• Robb Engen on December 23, 2019 at 7:49 am

      @GYM – thanks so much! That’s quite the comparison, I hope they’re half as good as Rob’s.

  2. Maria @ Handful of Thoughts on December 20, 2019 at 2:25 pm

    Wow 2 million is impressive. A great lesson in perseverance. Love your updates and following your journey.

  3. John F. on December 20, 2019 at 6:31 pm

    Congratulations Robb, good for you.
    Not really surprising though as your blog is very interesting and informative.
    Looking forward to a busy 2020.
    Happy Holidays.

    • Robb Engen on December 23, 2019 at 7:50 am

      Hi John, thanks for the kind words. Enjoy the holiday season!

  4. Matthew Freeman on December 22, 2019 at 2:53 pm

    Congratulations, I love the blog! Keep up the great work!

    • Robb Engen on December 23, 2019 at 7:50 am

      Hi Matthew, thanks so much!

  5. Bill Silverberg on December 26, 2019 at 8:57 am

    I am 83 years of age , still working
    My wife is 76 years of age retired
    We will need our RRIF payments in retirement
    No pensions other than government cpp and oas
    Now invested 55%fixed, 45% equity (use RBC investment advisor)
    Should I still be in the market at this age ?

    • Russell J. Sawatsky on December 29, 2019 at 4:54 pm

      Robb may wish to weigh in, but if I may, I’ll make a couple of observations. First, you speak of needing your RRIF payments as though that need is in the future. Presumably, you are already both taking RRIF payments as you are obligated by legislation to begin withdrawing no later than in the year you turned 72. If you used your wife’s age to set your Annual Minimum Payment, then if your wife was 75 at the end of 2018, over the course of 2019 you both would have been required to withdraw at least 5.82% of your respective RRIF’s end of 2018 balances.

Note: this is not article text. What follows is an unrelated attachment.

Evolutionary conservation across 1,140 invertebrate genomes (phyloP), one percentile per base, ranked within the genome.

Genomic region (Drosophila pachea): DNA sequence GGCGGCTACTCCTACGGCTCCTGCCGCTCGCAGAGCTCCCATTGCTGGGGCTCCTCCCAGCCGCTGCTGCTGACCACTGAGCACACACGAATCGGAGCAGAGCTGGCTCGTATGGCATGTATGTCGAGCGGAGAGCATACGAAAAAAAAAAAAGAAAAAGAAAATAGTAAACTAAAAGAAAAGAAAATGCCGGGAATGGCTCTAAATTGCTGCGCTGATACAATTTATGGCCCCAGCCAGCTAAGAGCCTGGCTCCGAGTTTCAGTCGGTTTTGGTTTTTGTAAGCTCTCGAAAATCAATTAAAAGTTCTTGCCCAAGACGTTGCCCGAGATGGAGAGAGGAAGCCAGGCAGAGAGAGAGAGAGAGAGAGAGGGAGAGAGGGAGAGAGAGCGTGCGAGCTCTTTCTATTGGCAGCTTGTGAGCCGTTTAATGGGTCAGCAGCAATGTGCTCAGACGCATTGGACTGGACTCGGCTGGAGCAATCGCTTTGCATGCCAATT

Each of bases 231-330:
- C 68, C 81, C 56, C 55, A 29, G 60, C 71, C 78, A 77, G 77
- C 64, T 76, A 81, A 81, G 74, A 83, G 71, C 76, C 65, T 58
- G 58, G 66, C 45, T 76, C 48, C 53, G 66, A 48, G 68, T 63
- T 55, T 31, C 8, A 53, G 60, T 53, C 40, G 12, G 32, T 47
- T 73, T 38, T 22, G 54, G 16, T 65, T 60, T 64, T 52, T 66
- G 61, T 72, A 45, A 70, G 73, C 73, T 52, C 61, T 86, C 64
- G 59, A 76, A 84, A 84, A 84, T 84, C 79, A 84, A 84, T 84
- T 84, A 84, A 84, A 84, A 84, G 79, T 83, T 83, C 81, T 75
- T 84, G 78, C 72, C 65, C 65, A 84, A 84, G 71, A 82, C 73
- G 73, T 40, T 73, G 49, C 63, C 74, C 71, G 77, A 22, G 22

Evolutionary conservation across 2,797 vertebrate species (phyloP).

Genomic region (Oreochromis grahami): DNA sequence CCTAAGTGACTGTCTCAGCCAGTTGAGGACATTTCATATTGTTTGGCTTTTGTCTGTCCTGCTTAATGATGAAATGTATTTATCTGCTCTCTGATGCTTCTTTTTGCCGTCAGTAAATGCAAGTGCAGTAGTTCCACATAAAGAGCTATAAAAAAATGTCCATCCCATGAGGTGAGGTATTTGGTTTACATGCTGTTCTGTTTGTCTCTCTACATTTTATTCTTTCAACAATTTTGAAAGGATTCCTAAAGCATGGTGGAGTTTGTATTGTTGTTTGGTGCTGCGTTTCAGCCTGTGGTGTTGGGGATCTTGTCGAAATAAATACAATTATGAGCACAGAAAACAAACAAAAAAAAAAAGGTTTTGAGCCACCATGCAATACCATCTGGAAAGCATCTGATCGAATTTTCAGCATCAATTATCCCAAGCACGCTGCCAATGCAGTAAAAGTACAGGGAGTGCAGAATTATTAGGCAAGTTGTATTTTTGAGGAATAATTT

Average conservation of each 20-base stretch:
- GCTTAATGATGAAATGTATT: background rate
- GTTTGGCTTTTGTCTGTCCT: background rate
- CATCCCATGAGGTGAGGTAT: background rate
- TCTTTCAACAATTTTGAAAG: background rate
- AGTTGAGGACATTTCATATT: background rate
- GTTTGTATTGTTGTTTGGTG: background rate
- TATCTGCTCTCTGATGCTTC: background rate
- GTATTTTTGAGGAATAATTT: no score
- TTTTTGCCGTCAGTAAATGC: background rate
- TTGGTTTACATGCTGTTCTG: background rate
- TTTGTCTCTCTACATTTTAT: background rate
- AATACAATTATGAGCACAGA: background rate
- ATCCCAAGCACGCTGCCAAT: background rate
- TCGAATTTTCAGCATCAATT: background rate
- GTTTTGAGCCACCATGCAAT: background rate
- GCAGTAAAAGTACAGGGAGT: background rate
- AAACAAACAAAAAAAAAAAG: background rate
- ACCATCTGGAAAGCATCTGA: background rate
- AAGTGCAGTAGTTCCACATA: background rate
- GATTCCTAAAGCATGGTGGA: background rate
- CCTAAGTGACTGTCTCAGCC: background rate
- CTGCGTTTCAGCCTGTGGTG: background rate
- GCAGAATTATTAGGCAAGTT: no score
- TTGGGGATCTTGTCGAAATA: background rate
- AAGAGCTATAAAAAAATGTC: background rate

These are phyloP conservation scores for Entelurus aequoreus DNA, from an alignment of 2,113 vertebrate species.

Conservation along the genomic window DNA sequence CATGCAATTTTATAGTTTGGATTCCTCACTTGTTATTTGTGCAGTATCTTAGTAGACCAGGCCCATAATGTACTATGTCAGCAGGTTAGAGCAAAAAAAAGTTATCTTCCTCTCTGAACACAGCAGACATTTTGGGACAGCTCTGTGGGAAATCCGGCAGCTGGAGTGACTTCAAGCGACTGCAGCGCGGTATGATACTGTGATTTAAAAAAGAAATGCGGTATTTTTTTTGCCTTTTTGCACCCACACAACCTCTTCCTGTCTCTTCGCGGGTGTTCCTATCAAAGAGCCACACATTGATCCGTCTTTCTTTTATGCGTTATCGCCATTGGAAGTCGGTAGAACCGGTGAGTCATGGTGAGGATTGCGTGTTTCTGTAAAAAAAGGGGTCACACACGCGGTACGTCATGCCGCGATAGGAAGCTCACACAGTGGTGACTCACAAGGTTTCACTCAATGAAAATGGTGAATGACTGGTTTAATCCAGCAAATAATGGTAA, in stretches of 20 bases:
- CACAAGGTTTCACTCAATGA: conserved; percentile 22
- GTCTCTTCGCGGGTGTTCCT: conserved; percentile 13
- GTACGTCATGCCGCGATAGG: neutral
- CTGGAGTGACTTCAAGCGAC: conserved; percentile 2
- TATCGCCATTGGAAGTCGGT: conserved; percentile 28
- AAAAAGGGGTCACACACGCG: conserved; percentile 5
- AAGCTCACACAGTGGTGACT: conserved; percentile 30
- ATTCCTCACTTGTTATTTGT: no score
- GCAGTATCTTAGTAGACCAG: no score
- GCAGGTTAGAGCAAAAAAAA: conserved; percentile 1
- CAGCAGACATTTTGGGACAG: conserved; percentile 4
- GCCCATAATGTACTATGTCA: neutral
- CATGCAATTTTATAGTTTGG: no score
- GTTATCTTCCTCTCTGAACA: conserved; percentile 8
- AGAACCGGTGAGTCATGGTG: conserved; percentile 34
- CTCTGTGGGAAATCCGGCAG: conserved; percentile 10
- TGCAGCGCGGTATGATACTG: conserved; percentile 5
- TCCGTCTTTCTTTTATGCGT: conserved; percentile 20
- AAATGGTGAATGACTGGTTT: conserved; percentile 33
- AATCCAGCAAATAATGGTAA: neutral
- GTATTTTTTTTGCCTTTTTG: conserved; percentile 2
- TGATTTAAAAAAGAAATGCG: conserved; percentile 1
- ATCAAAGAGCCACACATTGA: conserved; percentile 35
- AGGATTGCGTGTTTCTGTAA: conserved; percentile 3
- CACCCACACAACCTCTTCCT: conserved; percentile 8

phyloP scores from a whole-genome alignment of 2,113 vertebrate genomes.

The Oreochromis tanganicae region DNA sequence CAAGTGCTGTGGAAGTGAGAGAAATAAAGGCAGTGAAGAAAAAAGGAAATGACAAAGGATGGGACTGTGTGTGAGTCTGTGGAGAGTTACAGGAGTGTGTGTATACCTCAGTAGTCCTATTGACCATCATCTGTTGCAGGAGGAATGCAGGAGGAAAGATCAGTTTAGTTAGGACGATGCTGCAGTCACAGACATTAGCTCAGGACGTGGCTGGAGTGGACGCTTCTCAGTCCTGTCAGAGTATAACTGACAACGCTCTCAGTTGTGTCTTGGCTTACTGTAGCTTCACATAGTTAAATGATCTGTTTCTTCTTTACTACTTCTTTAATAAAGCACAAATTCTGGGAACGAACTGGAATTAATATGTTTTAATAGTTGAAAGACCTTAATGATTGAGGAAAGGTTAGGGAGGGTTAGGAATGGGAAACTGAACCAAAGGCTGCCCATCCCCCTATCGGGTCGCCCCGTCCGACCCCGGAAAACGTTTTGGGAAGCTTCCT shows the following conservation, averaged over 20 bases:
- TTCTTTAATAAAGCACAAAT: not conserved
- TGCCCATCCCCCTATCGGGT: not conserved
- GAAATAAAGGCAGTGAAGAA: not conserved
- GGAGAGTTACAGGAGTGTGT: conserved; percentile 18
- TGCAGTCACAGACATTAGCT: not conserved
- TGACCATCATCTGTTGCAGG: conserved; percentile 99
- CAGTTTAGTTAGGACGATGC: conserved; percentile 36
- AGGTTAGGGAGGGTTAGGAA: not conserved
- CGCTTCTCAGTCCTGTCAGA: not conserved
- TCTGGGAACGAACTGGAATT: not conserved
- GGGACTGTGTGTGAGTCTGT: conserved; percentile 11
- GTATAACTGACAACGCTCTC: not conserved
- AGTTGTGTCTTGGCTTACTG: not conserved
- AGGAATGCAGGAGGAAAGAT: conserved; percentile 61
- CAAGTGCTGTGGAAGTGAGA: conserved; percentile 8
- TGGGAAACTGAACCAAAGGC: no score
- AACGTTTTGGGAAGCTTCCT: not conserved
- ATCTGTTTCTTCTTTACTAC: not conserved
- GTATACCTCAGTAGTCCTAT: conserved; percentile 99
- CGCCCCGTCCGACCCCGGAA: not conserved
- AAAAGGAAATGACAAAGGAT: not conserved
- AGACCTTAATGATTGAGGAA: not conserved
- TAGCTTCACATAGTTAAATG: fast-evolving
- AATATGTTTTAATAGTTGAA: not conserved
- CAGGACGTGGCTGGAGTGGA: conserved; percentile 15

As for the asset allocation, 55% fixed inc, 45% equities, whether that is the right balance for you depends on several factors. What is your expected lifespan? FP Canada annually publishes projection assumption guidelines regarding expected returns, lifespans, etc. Based on those guidelines, it’s not unreasonable to expect that your wife might live to age 98, so you may want to plan to fund another 22 years beyond today. How much income do your RRIFs need to generate to cover your living expenses after CPP and OAS have done their part? If you don’t need all your RRIF Annual Minimum Payments (AMP) now – you say you are still working – are you putting unneeded amounts into a TFSA so that it can grow tax-free until needed? Do you wish to leave an inheritance to heirs or charity? Do you have some form of permanent life insurance that can cover the inheritance? I could go on.

      You may want to put some or all of those questions to your RBC advisor. Or, since Robb runs his own financial planning practice, you may want to hire him to develop a financial plan for you so these and other questions can be answered in more systematic and detailed fashion.